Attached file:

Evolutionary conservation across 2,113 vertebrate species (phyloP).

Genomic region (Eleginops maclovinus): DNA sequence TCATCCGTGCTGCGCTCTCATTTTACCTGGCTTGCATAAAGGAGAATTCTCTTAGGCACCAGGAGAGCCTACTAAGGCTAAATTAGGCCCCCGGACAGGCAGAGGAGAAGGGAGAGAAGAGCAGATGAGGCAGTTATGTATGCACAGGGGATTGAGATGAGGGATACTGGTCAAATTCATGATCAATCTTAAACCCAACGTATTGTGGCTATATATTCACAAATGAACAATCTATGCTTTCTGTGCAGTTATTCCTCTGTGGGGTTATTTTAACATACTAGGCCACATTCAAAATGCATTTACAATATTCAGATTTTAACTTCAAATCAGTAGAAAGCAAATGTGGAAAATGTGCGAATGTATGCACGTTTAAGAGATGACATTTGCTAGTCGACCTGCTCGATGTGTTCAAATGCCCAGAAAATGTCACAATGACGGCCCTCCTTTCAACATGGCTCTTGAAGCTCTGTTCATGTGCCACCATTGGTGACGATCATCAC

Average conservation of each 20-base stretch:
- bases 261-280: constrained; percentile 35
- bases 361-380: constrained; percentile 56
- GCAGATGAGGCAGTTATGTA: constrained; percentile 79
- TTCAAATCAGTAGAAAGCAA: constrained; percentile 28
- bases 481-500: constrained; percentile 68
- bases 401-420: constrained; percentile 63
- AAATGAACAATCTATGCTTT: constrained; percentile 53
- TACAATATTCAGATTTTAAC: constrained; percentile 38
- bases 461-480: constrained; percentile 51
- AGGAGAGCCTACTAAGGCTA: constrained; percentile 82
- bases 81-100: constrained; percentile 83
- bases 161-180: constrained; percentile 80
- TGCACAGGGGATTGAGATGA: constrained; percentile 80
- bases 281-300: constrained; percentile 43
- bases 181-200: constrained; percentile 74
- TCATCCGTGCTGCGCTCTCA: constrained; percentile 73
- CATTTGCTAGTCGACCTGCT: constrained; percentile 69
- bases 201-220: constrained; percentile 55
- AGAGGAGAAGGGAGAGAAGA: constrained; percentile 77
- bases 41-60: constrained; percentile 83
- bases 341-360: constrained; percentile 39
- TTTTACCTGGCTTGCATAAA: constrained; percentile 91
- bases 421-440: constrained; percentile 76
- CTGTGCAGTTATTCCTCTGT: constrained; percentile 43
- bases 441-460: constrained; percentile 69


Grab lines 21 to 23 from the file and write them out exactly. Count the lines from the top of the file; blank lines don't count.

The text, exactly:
- bases 201-220: constrained; percentile 55
- AGAGGAGAAGGGAGAGAAGA: constrained; percentile 77
- bases 41-60: constrained; percentile 83